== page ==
House Republicans convened privately on Tuesday, with Majority Leader Steve Scalise and Judiciary Chairman Jim Jordan presenting their cases for the speaker’s role. The caucus plans to reconvene for a vote on Wednesday. It will be a daunting task for either of the two rivals to gather the 217 votes required to become the next speaker. With the ongoing conflict in Israel, the House is under immense pressure to select a leader. The identity of the next House leader is anyone’s guess at this point.
Both Republican candidates have their respective supporters in the party’s conference. However, some members have expressed their preference for McCarthy, especially with the ongoing conflict between Israel and Hamas. “We need stability now more than ever,” said California Representative John Duarte, who believes that McCarthy’s strategy for Israel, which he released on Monday, is the most coherent amongst any of the party’s leaders.
On Monday, reporters asked McCarthy if he would consider returning as speaker after being removed from the position by a group of Republican rebels. McCarthy did not rule it out, stating that the decision would be up to the conference. He acknowledged that the House cannot do anything without a speaker, making it difficult to address legislation, particularly as calls for more aid to Israel grow. According to a CNN report, some of McCarthy’s allies could nominate him again for speaker, which would extend the process of selecting a new House leader.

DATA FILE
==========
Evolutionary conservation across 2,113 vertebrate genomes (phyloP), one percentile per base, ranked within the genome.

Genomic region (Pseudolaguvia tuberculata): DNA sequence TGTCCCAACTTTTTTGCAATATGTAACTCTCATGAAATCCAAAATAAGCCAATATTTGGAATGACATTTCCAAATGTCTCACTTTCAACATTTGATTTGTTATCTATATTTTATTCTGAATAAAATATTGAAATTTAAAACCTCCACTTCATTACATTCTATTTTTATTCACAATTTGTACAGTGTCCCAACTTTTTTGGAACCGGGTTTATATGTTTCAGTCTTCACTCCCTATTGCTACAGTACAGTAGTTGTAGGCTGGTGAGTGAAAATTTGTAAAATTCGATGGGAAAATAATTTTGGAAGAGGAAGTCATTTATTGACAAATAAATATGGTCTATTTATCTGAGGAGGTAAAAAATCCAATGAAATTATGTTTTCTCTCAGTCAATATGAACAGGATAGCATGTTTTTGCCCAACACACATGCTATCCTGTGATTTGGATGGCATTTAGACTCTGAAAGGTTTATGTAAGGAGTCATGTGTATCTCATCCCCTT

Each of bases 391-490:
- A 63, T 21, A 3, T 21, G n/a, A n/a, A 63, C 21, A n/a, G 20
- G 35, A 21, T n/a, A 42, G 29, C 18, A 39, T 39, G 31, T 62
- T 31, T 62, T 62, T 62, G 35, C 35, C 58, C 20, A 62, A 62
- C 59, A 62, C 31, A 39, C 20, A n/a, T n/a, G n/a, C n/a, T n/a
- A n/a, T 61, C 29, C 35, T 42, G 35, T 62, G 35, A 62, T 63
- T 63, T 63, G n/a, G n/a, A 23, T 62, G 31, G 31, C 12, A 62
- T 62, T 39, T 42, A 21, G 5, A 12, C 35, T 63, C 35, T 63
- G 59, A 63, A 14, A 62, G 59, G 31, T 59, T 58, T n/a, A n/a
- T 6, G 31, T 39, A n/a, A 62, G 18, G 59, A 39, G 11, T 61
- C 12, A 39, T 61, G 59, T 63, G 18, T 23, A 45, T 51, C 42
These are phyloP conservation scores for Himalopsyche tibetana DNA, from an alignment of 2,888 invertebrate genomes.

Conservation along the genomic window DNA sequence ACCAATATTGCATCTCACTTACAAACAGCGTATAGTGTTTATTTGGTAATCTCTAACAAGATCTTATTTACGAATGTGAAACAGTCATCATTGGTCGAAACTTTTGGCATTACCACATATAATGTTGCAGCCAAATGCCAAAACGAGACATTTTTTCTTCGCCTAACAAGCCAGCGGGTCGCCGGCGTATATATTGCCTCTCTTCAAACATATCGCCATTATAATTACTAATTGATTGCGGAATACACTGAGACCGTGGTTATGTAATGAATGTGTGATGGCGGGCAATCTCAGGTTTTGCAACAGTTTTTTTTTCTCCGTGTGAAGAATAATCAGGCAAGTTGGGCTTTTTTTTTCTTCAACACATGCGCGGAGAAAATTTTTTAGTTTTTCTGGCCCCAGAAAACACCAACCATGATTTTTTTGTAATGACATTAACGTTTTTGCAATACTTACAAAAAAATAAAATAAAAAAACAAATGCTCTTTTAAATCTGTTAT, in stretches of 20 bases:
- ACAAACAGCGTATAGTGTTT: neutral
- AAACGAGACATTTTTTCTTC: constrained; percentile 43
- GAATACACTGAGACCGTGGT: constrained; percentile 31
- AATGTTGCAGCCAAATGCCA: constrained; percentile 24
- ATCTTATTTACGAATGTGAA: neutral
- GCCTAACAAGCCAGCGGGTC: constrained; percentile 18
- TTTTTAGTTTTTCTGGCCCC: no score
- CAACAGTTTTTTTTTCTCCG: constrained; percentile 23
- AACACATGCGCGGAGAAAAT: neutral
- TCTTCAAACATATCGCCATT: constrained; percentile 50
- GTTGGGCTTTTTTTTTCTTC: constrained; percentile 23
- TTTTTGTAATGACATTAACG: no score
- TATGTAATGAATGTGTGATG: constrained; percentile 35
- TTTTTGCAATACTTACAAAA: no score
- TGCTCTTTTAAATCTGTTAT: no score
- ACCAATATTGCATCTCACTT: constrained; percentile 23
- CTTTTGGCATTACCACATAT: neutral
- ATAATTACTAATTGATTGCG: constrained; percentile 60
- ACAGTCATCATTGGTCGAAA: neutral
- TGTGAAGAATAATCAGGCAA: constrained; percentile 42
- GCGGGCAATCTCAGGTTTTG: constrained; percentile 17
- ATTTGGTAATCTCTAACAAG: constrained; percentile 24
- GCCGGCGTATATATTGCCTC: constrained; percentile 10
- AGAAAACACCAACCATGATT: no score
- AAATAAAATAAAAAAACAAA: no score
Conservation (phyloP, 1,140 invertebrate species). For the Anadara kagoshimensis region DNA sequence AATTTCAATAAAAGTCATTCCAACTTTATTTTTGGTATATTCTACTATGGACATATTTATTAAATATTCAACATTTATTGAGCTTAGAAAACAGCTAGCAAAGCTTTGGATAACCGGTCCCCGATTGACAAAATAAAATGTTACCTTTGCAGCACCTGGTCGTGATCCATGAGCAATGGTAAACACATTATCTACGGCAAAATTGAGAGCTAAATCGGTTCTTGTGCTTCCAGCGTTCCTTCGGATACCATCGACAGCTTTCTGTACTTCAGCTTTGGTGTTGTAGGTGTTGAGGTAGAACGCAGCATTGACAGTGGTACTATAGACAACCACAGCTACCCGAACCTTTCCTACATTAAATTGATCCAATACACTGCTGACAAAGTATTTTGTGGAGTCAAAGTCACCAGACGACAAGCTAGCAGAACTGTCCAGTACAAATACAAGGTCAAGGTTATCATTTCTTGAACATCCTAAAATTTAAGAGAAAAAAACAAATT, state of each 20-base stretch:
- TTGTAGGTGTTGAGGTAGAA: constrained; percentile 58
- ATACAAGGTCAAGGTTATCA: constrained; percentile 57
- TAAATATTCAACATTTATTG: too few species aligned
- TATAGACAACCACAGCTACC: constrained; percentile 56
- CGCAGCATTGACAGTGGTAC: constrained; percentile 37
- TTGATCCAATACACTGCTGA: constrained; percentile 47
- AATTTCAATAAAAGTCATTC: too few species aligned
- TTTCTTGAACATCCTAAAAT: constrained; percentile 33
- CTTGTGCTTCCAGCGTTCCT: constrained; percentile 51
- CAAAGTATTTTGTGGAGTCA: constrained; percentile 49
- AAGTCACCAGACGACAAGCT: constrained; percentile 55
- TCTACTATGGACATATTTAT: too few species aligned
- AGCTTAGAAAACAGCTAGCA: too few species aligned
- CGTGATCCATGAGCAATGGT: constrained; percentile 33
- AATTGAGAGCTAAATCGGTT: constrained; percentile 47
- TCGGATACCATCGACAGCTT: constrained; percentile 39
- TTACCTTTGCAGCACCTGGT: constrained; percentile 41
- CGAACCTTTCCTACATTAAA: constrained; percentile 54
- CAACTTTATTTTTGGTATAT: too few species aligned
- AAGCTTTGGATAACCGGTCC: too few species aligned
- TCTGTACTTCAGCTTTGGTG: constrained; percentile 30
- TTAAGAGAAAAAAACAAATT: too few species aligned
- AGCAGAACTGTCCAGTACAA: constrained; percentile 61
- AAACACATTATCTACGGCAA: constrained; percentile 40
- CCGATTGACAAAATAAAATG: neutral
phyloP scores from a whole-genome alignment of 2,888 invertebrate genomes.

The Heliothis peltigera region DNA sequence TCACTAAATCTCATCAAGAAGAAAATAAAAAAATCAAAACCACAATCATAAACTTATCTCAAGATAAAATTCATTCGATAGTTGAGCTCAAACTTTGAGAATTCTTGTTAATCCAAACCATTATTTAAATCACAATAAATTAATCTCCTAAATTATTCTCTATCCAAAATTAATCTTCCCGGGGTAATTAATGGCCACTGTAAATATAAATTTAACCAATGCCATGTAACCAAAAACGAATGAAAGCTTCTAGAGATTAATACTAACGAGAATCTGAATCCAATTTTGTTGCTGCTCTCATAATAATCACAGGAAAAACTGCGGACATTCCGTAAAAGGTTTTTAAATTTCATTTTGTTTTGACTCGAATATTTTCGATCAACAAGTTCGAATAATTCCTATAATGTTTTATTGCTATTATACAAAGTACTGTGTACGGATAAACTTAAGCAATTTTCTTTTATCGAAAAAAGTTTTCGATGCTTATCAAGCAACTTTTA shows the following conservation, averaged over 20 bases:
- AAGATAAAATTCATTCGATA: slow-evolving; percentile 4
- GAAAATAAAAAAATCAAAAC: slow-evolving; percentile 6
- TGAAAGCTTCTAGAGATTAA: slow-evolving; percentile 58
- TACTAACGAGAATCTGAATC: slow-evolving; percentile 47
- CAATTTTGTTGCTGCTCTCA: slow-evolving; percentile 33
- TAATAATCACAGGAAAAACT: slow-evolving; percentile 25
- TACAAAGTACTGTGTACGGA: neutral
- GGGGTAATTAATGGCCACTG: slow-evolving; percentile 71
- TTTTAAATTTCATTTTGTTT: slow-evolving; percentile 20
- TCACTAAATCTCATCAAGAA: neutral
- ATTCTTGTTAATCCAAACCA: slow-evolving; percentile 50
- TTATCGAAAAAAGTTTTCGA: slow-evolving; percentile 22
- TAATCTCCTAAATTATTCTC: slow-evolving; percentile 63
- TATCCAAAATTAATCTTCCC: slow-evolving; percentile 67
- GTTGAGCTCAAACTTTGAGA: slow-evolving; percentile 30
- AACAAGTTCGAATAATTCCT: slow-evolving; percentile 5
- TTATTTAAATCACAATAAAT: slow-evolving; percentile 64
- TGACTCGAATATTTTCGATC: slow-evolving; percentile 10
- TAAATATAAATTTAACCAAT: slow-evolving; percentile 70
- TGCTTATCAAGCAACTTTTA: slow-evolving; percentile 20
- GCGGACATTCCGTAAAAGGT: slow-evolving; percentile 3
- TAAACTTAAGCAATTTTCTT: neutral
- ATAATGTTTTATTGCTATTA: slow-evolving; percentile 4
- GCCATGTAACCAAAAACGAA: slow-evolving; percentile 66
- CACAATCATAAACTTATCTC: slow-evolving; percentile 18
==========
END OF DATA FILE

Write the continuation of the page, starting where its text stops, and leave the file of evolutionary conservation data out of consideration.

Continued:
Republicans in the House admit they’re in a tough spot when it comes to finding consensus on a speaker. While some Republicans are hopeful about selecting a new speaker by week’s end, others anticipate a prolonged process. Rep. Mike Garcia commented on the uncertainty, suggesting a 50/50 chance for a decision by Wednesday. Rep. Greg Murphy expressed a desire for an earlier start to the voting process, emphasizing the evening’s constructive discussions but foreseeing a closely divided outcome.
“Some are gonna throw Kevin McCarthy’s name out and then Scalise, and then Jim Jordan,” Texas Rep. Michael McCaul, who chairs the House Foreign Affairs committee. “I think that by and large, people accept the will of the conference, but getting to 217, that’s going to be the issue.”
Rep. Kat Cammack raised concerns about potential “backroom deals,” referencing past issues during former House Speaker Kevin McCarthy’s election. She questioned the candidates about any vote-related requests they might have received. Cammack revealed that only Jordan openly declined such requests.
On a brighter note, Rep. Ralph Norman felt the meeting was amicable and expressed support for both candidates, though he leans towards Jordan. Similarly, Rep. Nicole Malliotakis, a Jordan supporter, is committed to backing the majority’s choice, be it Jordan or Scalise.
Before the election at 10 am tomorrow, the GOP will discuss possibly amending the nomination threshold for the speaker from a simple majority to a full House majority of 217 members.